Furthermore, the impact would likely be larger amongst Māori and Pacific consumers due to their greater responsiveness to changes in food prices,13 and amongst children and young people due to their higher consumption of such drinks.4,5 Finally, there would be parallel positive impacts on morbidity (i.e. diabetes, obesity).

Data on national sales of soft drinks are commercially sensitive and difficult to access. However, we previously reported that carbonated drinks account for 1.8% of average household food expenditure in New Zealand (approximately $166/year based on 2009/10 data).13 Given there are 1.55 million households (2013 census data) total national expenditure on carbonated drinks is in the region of $257 million each year.

A 20% tax on these drinks could therefore generate up to $40 million revenue per year (even allowing for reductions in consumption due to tax13) if applied to all carbonated drinks, or about $30 million if applied only to sugar-sweetened varieties19 (calculations available from authors on request). Note, however, that if non-carbonated drinks high in sugar (e.g. cordials and fruit juices) were included in the tax, then tax takings would increase. Revenue from such a tax could be invested in programmes to improve population health, e.g. food in schools.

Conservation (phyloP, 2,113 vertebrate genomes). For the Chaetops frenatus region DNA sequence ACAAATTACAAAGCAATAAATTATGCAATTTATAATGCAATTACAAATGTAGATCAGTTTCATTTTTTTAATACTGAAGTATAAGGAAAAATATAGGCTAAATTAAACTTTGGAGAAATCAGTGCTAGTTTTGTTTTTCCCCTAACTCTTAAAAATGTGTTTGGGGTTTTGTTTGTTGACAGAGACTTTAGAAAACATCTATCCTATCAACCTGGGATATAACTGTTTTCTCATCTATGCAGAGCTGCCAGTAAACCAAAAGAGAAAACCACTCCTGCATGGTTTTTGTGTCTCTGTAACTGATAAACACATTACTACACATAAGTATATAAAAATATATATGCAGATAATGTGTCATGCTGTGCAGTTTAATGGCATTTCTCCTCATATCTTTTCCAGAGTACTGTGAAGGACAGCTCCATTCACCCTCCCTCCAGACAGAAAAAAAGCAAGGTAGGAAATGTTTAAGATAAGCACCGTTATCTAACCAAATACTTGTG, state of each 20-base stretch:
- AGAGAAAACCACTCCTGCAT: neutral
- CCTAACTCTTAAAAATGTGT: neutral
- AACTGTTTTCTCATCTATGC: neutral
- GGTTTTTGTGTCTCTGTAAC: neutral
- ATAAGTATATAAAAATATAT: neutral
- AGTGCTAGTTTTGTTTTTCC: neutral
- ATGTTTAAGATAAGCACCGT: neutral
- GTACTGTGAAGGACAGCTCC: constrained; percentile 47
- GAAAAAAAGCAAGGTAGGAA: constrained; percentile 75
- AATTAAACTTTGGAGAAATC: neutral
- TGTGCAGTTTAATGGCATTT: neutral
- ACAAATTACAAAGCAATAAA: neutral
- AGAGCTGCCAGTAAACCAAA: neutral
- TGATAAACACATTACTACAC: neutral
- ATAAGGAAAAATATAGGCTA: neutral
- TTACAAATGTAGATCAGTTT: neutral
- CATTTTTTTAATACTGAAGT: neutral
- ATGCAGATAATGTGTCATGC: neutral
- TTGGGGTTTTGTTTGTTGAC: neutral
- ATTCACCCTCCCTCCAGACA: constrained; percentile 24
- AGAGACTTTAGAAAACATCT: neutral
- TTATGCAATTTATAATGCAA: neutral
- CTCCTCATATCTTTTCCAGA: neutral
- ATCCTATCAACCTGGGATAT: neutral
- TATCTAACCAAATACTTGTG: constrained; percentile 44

Our results are subject to some limitations. Selection of the tax scenario for modelling was constrained by data available. The national food expenditure datasets we used to calculate price elasticities combine all carbonated beverages (sugar-sweetened and artificially sweetened) in one category, meaning we could model a tax on all carbonated beverages, but not the more ideal scenario of a tax on sugar-sweetened beverages. Our modelling also underestimated uncertainty (e.g. no uncertainty in price elasticities was propagated through modelling, which would probably lead to up to a doubling in our 95% uncertainty intervals).

Nevertheless, our findings align with those of international studies11, and suggest that a fizzy drink tax would improve health and probably reduce inequalities. Practically, it is also more likely than other taxes e.g. on saturated fat, to be a politically viable first step. Given its cost-effectiveness,20 a 20% tax on carbonated drinks could be a simple, effective component of a multifaceted strategy to tackle New Zealand’s high burden of diet-related disease.21

Cliona Ni Mhurchu
National Institute for Health Innovation, University of Auckland
Auckland, New Zealand

Helen Eyles 
Research Fellow
National Institute for Health Innovation, University of Auckland
Auckland, New Zealand

Murat Genc
Department of Economics, University of Otago
Dunedin, New Zealand

Tony Blakely
Department of Public Health, University of Otago
Wellington, New Zealand


This research was funded by a programme grant from the Health Research Council of New Zealand (10/077). Helen Eyles is supported by a Heart Foundation of New Zealand Fellowship (Grant 1463).